U.S. corporations announced just $244 billion in planned buybacks during the first four months of 2016. That was a hefty 38% plunge from a year earlier, the biggest drop since 2009, according to Bloomberg.
Companies generally only buy around 81% of the shares they pledge to. So the actual pace of buybacks will likely fall below $600 billion this year – the first time that has happened in three years. Falling profits, less cooperative debt markets, and management conservatism are all contributing to the buyback bust.
Why does that matter for the broad market? Because companies have been the biggest equity buyers over the past several years, snapping up more than $2 trillion of their own shares since 2009. Without that buying power to prop them up, stocks look vulnerable.
|Falling profits, less cooperative debt markets, and management conservatism are all contributing to the buyback bust.|
What’s more, hedge funds, wealthy investors, and other individuals have been net sellers of shares for the past 15 consecutive weeks, according to Bank of America (BAC). That’s the longest streak on record. And to top it all off, more companies are cutting dividends now than at any time in the last seven years.
If you go back to my bubble list, published most recently in early April, you can see that I warned about debt-funded stock buybacks. I also listed several other asset bubbles, including tech unicorns and commercial real estate, which are unsustainable and bound to pop. My work suggests that process is already underway, so be sure you get your capital out of harm’s way.
|“Be sure you get your capital out of harm’s way.”|
In the meantime, I’d love to hear from you about the buyback bust. Do you think it will have a significant impact on stocks? Why or why not? Why do you think other classes of investors, from hedge funds to wealthy individuals, are consistently yanking money out of stocks? Use the comment section to add your voice to the mix.
What is the bond market telling us about the state of the economy? Should we be concerned about lackluster growth? Several of you weighed in on those topics over the weekend.
Reader $1,000 Gold said: “The bond trade is getting awfully crowded. Once everybody gets in, you know what happens next. I’ve sworn off leveraged funds, but that TMV ticker (the Direxion Daily 20 Year Plus Treasury Bear 3X Shares) is tempting me daily.”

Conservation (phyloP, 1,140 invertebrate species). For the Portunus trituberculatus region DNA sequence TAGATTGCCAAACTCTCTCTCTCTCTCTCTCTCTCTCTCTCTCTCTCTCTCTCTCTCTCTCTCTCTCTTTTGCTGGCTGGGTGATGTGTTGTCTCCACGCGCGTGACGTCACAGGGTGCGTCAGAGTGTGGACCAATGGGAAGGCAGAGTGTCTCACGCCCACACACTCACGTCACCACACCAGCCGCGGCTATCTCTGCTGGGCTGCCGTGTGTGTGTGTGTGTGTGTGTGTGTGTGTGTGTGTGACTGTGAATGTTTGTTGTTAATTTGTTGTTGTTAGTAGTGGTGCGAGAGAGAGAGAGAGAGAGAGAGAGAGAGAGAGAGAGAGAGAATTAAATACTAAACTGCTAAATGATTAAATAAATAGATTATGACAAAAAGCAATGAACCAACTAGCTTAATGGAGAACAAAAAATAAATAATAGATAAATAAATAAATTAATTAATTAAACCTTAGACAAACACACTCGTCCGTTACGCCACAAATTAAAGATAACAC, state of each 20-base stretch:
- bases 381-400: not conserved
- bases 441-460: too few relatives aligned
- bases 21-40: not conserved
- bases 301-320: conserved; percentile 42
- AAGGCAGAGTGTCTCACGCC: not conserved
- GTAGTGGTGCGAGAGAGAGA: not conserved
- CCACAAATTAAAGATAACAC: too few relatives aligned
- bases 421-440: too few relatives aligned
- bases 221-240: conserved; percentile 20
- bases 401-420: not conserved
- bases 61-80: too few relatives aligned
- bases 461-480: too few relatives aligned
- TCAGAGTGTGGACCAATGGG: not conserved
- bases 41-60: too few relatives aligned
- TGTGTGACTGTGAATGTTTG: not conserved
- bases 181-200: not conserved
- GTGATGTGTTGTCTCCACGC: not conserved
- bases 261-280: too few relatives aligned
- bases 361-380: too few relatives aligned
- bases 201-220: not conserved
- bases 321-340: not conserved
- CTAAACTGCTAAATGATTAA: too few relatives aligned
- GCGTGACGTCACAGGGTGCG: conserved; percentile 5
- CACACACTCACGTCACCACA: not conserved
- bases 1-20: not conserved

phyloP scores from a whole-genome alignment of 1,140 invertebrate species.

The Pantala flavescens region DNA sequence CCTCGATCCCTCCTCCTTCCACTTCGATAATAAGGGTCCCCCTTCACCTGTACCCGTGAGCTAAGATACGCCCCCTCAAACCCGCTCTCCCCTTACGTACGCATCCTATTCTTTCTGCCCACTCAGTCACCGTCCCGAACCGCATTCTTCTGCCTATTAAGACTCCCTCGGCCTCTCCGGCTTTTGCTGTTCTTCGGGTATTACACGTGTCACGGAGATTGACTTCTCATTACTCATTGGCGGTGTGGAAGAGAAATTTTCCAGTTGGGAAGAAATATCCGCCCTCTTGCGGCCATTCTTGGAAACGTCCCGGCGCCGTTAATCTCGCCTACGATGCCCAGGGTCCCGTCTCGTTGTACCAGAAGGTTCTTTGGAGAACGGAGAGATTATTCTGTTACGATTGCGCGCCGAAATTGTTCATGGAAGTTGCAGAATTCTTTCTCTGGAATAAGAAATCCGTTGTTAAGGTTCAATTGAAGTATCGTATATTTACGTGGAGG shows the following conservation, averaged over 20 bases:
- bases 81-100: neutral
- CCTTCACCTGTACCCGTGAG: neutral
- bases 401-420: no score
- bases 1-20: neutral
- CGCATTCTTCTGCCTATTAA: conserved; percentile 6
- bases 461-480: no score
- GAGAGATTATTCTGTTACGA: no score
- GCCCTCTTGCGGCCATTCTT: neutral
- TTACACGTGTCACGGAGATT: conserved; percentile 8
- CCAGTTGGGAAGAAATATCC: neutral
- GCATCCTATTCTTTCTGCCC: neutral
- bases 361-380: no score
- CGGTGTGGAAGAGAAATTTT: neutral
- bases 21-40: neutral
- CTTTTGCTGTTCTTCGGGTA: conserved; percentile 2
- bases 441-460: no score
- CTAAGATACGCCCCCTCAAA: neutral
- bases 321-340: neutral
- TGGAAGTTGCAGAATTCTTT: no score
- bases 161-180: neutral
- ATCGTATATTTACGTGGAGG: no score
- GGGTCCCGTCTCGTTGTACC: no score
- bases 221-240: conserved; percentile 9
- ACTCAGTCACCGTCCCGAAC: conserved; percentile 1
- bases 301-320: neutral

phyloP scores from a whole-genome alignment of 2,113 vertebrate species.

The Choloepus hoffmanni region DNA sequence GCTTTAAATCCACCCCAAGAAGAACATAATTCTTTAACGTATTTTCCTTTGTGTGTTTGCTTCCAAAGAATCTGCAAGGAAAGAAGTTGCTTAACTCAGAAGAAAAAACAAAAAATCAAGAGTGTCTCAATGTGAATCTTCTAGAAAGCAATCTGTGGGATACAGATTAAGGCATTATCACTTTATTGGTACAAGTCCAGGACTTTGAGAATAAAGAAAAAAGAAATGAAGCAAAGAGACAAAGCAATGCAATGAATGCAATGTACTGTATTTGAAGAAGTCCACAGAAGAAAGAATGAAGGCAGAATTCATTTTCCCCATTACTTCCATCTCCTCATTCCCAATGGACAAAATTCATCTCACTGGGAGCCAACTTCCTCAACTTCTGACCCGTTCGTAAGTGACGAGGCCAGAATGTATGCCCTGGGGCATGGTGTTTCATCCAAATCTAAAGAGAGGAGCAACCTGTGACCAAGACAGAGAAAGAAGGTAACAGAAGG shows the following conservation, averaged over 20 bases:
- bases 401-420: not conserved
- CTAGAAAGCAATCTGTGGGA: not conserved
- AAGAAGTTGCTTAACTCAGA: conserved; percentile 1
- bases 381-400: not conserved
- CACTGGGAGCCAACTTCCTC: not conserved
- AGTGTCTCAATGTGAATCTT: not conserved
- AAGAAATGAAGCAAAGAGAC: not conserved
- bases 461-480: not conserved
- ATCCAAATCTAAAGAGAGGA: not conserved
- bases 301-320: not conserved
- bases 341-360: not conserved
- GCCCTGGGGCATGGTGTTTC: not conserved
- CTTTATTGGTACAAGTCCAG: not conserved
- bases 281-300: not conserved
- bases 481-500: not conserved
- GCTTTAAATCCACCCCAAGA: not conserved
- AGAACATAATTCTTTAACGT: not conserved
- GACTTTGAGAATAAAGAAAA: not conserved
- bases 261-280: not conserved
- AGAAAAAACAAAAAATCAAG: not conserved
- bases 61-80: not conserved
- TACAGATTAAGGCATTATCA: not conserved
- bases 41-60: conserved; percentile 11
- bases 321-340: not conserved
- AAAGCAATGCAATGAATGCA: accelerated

But Reader Gordon said he’s plenty concerned about the economy, and that should continue to support bond prices. His view: “Governments should be charged with racketeering the way they are throwing false numbers around, mostly inflated. Banks are really in trouble with all these low interest rates. And let’s see how car sales hold up in the future with manufacturers almost daily being found to be fudging their performance figures.”
Reader Justin added: “With so many weak and even failing retailers, it looks like a recession. Remember the ‘soft-landing’ rhetoric in the early ’90s, which the government finally admitted was a recession five or so years later? Therefore, I have a hard time believing government ‘state of the economy’ statements that have not undergone five years of review.”
Lastly, Reader Mike S. said: “The only way to clean up this Federal Reserve bubble is to let the economy bust. We can then start at zero and rebuild the economy the way it should be as a free market.”
Thanks for sharing. And if you didn’t have a chance to add your thoughts to the mix yet, feel free to hit up the comment section below.
Hong Kong became the latest market to suffer a “Flash Crash” overnight, with markets plunging over 2 percentage points in about 2 minutes out of nowhere in the mid-afternoon. Investors and traders couldn’t seem to explain the move in the Hang Seng China Enterprises Index, where so-called “H-shares” that track Chinese equities trade.
Many investors have gotten disillusioned by the losses in big technology names like IBM (IBM) and Apple (AAPL). But not Warren Buffett, apparently. His Berkshire Hathaway investment firm increased its stake in IBM, and added a new 9.8 million-share position in Apple. That’s worth around $900 million at recent prices
Like shopping at Amazon.com (AMZN)? Then you’re in luck, because you’ll soon be able to buy the company’s own private-label products. The Internet retailer will start selling food, vitamins, and household items under brand names like Happy Belly and Wickedly Prime in the next few weeks.
Drug giant Pfizer (PFE) is buying Anacor Pharmaceuticals (ANAC) for $5.2 billion, a move designed to add eczema and toenail-fungus treatments to its collection of products. The price represented a 55% premium to where Anacor closed on Friday.
What do you think of Buffett’s latest moves in the technology sector? Good or bad investments? How about Amazon’s private-label brand foray, or the mini-Flash Crash in Hong Kong? Let me hear about it in the discussion section below.
Until next time,